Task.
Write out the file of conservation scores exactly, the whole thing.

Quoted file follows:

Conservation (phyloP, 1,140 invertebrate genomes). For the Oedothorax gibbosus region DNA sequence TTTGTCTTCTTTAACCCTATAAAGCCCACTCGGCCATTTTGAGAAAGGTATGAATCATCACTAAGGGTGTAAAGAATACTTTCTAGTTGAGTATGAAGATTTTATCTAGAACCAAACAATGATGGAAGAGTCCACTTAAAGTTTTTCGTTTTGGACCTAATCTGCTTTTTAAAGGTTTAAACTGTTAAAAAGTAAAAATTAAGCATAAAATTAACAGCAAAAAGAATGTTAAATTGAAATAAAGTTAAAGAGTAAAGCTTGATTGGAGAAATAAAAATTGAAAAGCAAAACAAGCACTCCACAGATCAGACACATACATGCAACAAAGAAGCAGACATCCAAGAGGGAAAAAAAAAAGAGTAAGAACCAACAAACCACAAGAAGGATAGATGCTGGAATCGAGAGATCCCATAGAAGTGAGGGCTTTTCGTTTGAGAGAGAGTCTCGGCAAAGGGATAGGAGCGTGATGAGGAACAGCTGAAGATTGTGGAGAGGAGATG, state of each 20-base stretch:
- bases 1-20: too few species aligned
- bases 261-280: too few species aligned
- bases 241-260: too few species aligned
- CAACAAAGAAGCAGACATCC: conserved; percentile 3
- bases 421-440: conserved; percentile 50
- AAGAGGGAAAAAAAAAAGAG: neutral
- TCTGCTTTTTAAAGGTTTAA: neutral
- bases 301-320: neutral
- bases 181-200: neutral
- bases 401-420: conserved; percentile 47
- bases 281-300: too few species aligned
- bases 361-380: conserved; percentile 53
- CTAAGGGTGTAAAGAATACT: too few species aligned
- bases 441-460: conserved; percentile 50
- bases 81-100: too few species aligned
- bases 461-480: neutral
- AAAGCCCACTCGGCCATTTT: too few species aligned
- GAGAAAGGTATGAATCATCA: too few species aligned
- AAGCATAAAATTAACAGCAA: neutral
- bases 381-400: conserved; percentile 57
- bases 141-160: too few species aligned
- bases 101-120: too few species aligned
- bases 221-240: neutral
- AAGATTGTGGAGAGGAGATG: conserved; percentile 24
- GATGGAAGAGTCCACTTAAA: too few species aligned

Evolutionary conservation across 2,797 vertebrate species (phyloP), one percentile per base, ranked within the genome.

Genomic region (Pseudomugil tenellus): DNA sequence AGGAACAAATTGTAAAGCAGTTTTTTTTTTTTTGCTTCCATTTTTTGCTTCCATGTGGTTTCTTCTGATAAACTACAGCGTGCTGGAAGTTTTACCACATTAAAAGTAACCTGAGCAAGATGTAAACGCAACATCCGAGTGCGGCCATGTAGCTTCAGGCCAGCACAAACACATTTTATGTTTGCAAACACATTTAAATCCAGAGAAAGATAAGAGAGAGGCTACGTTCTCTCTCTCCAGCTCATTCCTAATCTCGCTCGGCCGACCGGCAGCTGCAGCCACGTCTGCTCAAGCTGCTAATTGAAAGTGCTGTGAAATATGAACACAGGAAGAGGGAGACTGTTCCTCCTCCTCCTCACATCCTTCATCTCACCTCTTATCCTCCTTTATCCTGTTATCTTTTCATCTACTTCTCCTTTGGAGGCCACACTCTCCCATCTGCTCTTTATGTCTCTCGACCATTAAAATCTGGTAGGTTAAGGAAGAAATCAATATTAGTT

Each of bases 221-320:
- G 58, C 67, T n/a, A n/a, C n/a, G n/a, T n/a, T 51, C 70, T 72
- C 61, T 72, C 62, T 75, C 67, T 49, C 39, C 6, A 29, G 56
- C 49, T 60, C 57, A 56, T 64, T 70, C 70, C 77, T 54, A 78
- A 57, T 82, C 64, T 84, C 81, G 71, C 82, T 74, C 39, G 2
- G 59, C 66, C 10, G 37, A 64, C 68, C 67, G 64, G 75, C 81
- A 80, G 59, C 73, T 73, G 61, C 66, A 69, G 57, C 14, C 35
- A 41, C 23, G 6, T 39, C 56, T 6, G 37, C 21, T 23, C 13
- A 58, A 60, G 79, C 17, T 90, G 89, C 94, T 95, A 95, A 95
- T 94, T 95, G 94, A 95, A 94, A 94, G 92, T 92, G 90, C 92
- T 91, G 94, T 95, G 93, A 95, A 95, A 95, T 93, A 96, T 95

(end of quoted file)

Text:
Conservation (phyloP, 1,140 invertebrate genomes). For the Oedothorax gibbosus region DNA sequence TTTGTCTTCTTTAACCCTATAAAGCCCACTCGGCCATTTTGAGAAAGGTATGAATCATCACTAAGGGTGTAAAGAATACTTTCTAGTTGAGTATGAAGATTTTATCTAGAACCAAACAATGATGGAAGAGTCCACTTAAAGTTTTTCGTTTTGGACCTAATCTGCTTTTTAAAGGTTTAAACTGTTAAAAAGTAAAAATTAAGCATAAAATTAACAGCAAAAAGAATGTTAAATTGAAATAAAGTTAAAGAGTAAAGCTTGATTGGAGAAATAAAAATTGAAAAGCAAAACAAGCACTCCACAGATCAGACACATACATGCAACAAAGAAGCAGACATCCAAGAGGGAAAAAAAAAAGAGTAAGAACCAACAAACCACAAGAAGGATAGATGCTGGAATCGAGAGATCCCATAGAAGTGAGGGCTTTTCGTTTGAGAGAGAGTCTCGGCAAAGGGATAGGAGCGTGATGAGGAACAGCTGAAGATTGTGGAGAGGAGATG, state of each 20-base stretch:
- bases 1-20: too few species aligned
- bases 261-280: too few species aligned
- bases 241-260: too few species aligned
- CAACAAAGAAGCAGACATCC: conserved; percentile 3
- bases 421-440: conserved; percentile 50
- AAGAGGGAAAAAAAAAAGAG: neutral
- TCTGCTTTTTAAAGGTTTAA: neutral
- bases 301-320: neutral
- bases 181-200: neutral
- bases 401-420: conserved; percentile 47
- bases 281-300: too few species aligned
- bases 361-380: conserved; percentile 53
- CTAAGGGTGTAAAGAATACT: too few species aligned
- bases 441-460: conserved; percentile 50
- bases 81-100: too few species aligned
- bases 461-480: neutral
- AAAGCCCACTCGGCCATTTT: too few species aligned
- GAGAAAGGTATGAATCATCA: too few species aligned
- AAGCATAAAATTAACAGCAA: neutral
- bases 381-400: conserved; percentile 57
- bases 141-160: too few species aligned
- bases 101-120: too few species aligned
- bases 221-240: neutral
- AAGATTGTGGAGAGGAGATG: conserved; percentile 24
- GATGGAAGAGTCCACTTAAA: too few species aligned

Evolutionary conservation across 2,797 vertebrate species (phyloP), one percentile per base, ranked within the genome.

Genomic region (Pseudomugil tenellus): DNA sequence AGGAACAAATTGTAAAGCAGTTTTTTTTTTTTTGCTTCCATTTTTTGCTTCCATGTGGTTTCTTCTGATAAACTACAGCGTGCTGGAAGTTTTACCACATTAAAAGTAACCTGAGCAAGATGTAAACGCAACATCCGAGTGCGGCCATGTAGCTTCAGGCCAGCACAAACACATTTTATGTTTGCAAACACATTTAAATCCAGAGAAAGATAAGAGAGAGGCTACGTTCTCTCTCTCCAGCTCATTCCTAATCTCGCTCGGCCGACCGGCAGCTGCAGCCACGTCTGCTCAAGCTGCTAATTGAAAGTGCTGTGAAATATGAACACAGGAAGAGGGAGACTGTTCCTCCTCCTCCTCACATCCTTCATCTCACCTCTTATCCTCCTTTATCCTGTTATCTTTTCATCTACTTCTCCTTTGGAGGCCACACTCTCCCATCTGCTCTTTATGTCTCTCGACCATTAAAATCTGGTAGGTTAAGGAAGAAATCAATATTAGTT

Each of bases 221-320:
- G 58, C 67, T n/a, A n/a, C n/a, G n/a, T n/a, T 51, C 70, T 72
- C 61, T 72, C 62, T 75, C 67, T 49, C 39, C 6, A 29, G 56
- C 49, T 60, C 57, A 56, T 64, T 70, C 70, C 77, T 54, A 78
- A 57, T 82, C 64, T 84, C 81, G 71, C 82, T 74, C 39, G 2
- G 59, C 66, C 10, G 37, A 64, C 68, C 67, G 64, G 75, C 81
- A 80, G 59, C 73, T 73, G 61, C 66, A 69, G 57, C 14, C 35
- A 41, C 23, G 6, T 39, C 56, T 6, G 37, C 21, T 23, C 13
- A 58, A 60, G 79, C 17, T 90, G 89, C 94, T 95, A 95, A 95
- T 94, T 95, G 94, A 95, A 94, A 94, G 92, T 92, G 90, C 92
- T 91, G 94, T 95, G 93, A 95, A 95, A 95, T 93, A 96, T 95